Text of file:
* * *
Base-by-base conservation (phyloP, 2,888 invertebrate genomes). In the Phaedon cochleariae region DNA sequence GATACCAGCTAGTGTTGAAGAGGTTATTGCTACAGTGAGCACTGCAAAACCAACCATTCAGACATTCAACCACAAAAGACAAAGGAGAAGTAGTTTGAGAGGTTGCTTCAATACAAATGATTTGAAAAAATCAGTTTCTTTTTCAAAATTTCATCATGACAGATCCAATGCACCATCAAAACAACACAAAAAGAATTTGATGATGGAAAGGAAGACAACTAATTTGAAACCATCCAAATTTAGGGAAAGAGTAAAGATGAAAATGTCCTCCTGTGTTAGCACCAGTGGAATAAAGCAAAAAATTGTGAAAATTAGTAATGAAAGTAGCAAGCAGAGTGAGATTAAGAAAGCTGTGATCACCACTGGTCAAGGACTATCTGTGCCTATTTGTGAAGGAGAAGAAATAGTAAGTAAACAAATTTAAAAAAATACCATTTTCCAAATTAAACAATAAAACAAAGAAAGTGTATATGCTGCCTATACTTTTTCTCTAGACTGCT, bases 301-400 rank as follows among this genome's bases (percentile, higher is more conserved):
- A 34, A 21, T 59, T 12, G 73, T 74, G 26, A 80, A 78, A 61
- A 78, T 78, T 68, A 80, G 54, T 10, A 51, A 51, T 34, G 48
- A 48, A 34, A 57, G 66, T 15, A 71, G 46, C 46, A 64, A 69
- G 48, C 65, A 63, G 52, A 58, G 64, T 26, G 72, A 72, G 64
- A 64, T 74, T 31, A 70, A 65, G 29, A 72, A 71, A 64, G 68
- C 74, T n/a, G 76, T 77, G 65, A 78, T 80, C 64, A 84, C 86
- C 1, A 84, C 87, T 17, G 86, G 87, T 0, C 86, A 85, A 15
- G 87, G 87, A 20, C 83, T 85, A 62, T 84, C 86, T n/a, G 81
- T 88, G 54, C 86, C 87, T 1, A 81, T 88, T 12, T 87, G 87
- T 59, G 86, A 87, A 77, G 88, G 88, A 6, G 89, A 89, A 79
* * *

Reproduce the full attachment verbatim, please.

Base-by-base conservation (phyloP, 2,888 invertebrate genomes). In the Phaedon cochleariae region DNA sequence GATACCAGCTAGTGTTGAAGAGGTTATTGCTACAGTGAGCACTGCAAAACCAACCATTCAGACATTCAACCACAAAAGACAAAGGAGAAGTAGTTTGAGAGGTTGCTTCAATACAAATGATTTGAAAAAATCAGTTTCTTTTTCAAAATTTCATCATGACAGATCCAATGCACCATCAAAACAACACAAAAAGAATTTGATGATGGAAAGGAAGACAACTAATTTGAAACCATCCAAATTTAGGGAAAGAGTAAAGATGAAAATGTCCTCCTGTGTTAGCACCAGTGGAATAAAGCAAAAAATTGTGAAAATTAGTAATGAAAGTAGCAAGCAGAGTGAGATTAAGAAAGCTGTGATCACCACTGGTCAAGGACTATCTGTGCCTATTTGTGAAGGAGAAGAAATAGTAAGTAAACAAATTTAAAAAAATACCATTTTCCAAATTAAACAATAAAACAAAGAAAGTGTATATGCTGCCTATACTTTTTCTCTAGACTGCT, bases 301-400 rank as follows among this genome's bases (percentile, higher is more conserved):
- A 34, A 21, T 59, T 12, G 73, T 74, G 26, A 80, A 78, A 61
- A 78, T 78, T 68, A 80, G 54, T 10, A 51, A 51, T 34, G 48
- A 48, A 34, A 57, G 66, T 15, A 71, G 46, C 46, A 64, A 69
- G 48, C 65, A 63, G 52, A 58, G 64, T 26, G 72, A 72, G 64
- A 64, T 74, T 31, A 70, A 65, G 29, A 72, A 71, A 64, G 68
- C 74, T n/a, G 76, T 77, G 65, A 78, T 80, C 64, A 84, C 86
- C 1, A 84, C 87, T 17, G 86, G 87, T 0, C 86, A 85, A 15
- G 87, G 87, A 20, C 83, T 85, A 62, T 84, C 86, T n/a, G 81
- T 88, G 54, C 86, C 87, T 1, A 81, T 88, T 12, T 87, G 87
- T 59, G 86, A 87, A 77, G 88, G 88, A 6, G 89, A 89, A 79